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Exasperation or Instruction (Ephesians 6:4)

Angry ParentsAs a parent and pastor, I’ve thought often of Ephesians 6:4. However, until recently, I haven’t understood the connection between its two imperatives:

  • Provoke not your children to wrath.
  • Bring them up in the nurture (disciplined instruction) and admonition (compelling warning) of the Lord.

Two points are particularly important, I think:

First, what does Paul mean by “provoke not your children to wrath”? Commentators note the many ways in which parents exasperate children: favoritism, inconsistency, hypocrisy, unnecessary rigidity, negativity, etc. All of these will do the trick, I think, but I don’t think Paul meant to be that open-ended. I believe that Paul is cautioning parents—and fathers in particular—against abusing their God-given authority by exercising it harshly or for selfish gain. Such an understanding is consistent with other passages that describe authority in human relationships:

  • Wives, submit to your husbands (Ephesians 5:22-24), but husbands, don’t abuse that authority; instead, live for your wives, not yourselves (Ephesians 5:25 ff.).
  • Servants, obey your masters (Ephesians 6:5), but masters, don’t abuse that authority; be mindful that you’re under authority, too (Ephesians 6:9).
  • Christians, submit to your leaders (understood in I Peter 5:2a, et al), but elders, don’t abuse that authority; be an example for the flock for their good, not a tyrant for your own (I Peter 5:2b-4).

Scripture tends to follow teaching on authority with a warning to those who exercise that authority. Likewise, I believe Paul is cautioning fathers against abusing the authority he just described in Ephesians 6:1-3. The second imperative of the verse backs this up, I think: Don’t exasperate them (with harsh authority), but do the opposite: gently “bring them up” (using your authority for their benefit). The commands are contrasted because they are exact opposites: the first forbids arrogant harshness and the second commands humble gentleness. The word translated as “bring them up” in 6:4 is translated as “nourish” in 5:29. It describes a benevolent care and tenderness. A.T. Robertson says it means “to foster with tender care.” To borrow the idea from I Peter 5, then, Paul is commanding fathers not to exasperate children by lording their authority over them, but instead to be as gentle as possible with them. The applications mentioned above may be legitimate, but I think the intent of the command is to avoid overbearing authority.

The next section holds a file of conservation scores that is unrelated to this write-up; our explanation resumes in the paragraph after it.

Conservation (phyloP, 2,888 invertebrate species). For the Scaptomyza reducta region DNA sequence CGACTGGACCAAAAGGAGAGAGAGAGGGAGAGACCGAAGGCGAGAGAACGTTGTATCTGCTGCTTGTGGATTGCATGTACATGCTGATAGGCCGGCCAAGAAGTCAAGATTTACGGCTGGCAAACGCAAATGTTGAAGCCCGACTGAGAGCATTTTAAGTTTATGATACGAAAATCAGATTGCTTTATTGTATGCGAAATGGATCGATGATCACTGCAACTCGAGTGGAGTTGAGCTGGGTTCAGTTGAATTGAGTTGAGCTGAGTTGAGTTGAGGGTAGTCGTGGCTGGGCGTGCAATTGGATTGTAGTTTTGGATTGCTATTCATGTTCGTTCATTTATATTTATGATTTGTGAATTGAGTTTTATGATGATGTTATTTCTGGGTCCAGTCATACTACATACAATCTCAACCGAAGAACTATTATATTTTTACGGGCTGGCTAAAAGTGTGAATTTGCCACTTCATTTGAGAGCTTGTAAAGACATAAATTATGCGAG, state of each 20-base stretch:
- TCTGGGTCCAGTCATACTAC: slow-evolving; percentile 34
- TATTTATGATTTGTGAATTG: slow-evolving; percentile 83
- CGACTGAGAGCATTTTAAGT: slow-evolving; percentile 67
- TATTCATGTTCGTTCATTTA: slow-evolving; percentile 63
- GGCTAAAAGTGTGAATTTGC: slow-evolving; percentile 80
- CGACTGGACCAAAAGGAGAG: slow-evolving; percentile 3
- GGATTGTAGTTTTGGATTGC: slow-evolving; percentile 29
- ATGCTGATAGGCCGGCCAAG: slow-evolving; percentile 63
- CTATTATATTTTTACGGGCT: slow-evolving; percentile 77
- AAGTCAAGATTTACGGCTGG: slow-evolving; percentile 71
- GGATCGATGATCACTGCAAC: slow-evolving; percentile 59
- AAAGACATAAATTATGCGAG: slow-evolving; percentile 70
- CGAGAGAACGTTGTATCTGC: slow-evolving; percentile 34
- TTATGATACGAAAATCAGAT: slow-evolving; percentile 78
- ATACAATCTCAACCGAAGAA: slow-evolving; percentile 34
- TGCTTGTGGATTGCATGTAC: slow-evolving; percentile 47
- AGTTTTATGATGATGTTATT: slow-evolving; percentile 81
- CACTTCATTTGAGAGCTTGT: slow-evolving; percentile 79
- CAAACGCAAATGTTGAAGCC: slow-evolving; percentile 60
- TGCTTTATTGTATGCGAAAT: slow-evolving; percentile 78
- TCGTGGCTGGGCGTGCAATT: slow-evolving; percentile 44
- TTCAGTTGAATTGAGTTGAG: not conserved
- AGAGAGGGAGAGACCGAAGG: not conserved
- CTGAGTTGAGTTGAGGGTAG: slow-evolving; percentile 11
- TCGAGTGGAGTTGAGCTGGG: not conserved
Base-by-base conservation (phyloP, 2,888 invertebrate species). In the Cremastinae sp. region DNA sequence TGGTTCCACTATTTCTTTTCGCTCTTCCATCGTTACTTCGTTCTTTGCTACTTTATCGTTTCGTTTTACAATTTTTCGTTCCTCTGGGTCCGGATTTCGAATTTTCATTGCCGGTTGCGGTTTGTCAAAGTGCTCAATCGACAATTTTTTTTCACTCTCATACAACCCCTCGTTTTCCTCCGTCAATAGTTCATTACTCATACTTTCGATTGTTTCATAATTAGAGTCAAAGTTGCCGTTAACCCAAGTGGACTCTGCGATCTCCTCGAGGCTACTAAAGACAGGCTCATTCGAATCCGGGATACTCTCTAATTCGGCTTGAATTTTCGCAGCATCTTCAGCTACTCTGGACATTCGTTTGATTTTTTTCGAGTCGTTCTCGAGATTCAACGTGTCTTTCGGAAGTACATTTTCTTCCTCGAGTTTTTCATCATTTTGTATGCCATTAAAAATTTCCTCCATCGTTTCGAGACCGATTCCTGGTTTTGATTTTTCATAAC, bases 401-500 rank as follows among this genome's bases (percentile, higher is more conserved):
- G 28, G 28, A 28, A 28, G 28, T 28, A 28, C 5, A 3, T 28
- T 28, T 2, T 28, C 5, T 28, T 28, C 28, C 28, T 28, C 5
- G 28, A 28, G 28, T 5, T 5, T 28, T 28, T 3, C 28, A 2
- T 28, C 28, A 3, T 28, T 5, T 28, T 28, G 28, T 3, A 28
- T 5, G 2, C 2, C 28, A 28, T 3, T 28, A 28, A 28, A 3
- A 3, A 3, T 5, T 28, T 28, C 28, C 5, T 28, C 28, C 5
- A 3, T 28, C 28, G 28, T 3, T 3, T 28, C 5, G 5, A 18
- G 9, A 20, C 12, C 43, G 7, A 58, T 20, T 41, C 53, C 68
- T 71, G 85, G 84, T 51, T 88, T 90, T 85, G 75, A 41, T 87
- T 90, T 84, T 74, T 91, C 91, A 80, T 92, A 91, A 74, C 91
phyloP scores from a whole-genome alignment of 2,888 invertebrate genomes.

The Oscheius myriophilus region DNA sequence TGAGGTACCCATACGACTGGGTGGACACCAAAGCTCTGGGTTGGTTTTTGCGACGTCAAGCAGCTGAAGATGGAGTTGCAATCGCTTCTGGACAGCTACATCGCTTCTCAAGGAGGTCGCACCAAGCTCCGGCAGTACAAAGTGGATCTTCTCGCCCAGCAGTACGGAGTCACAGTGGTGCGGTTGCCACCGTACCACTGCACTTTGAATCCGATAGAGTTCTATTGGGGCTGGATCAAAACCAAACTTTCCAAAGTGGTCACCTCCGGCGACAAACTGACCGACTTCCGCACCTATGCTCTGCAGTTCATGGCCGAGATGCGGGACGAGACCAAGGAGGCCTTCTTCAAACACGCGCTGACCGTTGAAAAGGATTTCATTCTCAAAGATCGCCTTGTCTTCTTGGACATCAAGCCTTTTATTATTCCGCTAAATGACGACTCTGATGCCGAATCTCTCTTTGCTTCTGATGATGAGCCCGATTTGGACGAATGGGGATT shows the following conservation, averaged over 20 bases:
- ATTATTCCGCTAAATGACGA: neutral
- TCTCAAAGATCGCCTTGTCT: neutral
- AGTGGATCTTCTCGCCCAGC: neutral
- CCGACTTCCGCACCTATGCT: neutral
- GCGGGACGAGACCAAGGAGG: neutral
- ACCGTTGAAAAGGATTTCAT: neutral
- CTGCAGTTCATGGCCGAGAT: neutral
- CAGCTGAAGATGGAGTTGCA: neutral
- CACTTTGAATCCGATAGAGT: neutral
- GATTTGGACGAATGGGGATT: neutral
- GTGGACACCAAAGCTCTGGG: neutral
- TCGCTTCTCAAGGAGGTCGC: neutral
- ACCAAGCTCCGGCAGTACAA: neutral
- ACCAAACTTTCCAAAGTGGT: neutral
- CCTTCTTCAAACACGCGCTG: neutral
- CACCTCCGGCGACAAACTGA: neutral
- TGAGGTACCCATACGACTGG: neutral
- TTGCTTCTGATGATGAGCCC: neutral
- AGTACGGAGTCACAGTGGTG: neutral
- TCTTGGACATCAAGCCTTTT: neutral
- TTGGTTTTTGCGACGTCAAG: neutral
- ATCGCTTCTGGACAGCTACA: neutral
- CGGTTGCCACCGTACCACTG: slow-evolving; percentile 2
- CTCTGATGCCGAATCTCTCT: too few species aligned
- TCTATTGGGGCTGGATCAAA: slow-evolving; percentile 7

Second, and more importantly, how do the two commands relate to one another? I think the answer is this: the danger of exasperating our children by abusing our authority is not merely that we are sinning and provoking them to sin, but that we are thereby eliminating the possibility of having a spiritual influence in their lives. In other words, Paul isn’t changing the subject; the two commands are directly related. If we exasperate our children by our severity, our teaching influence (bringing them up in the nurture and admonition of the Lord) will be hindered, if not entirely eliminated. They may obey for a time to save themselves grief, but they’ll have no interest in the Christianity which produced a selfish tyrant of a father. If we harm the relationship, we harm the instruction.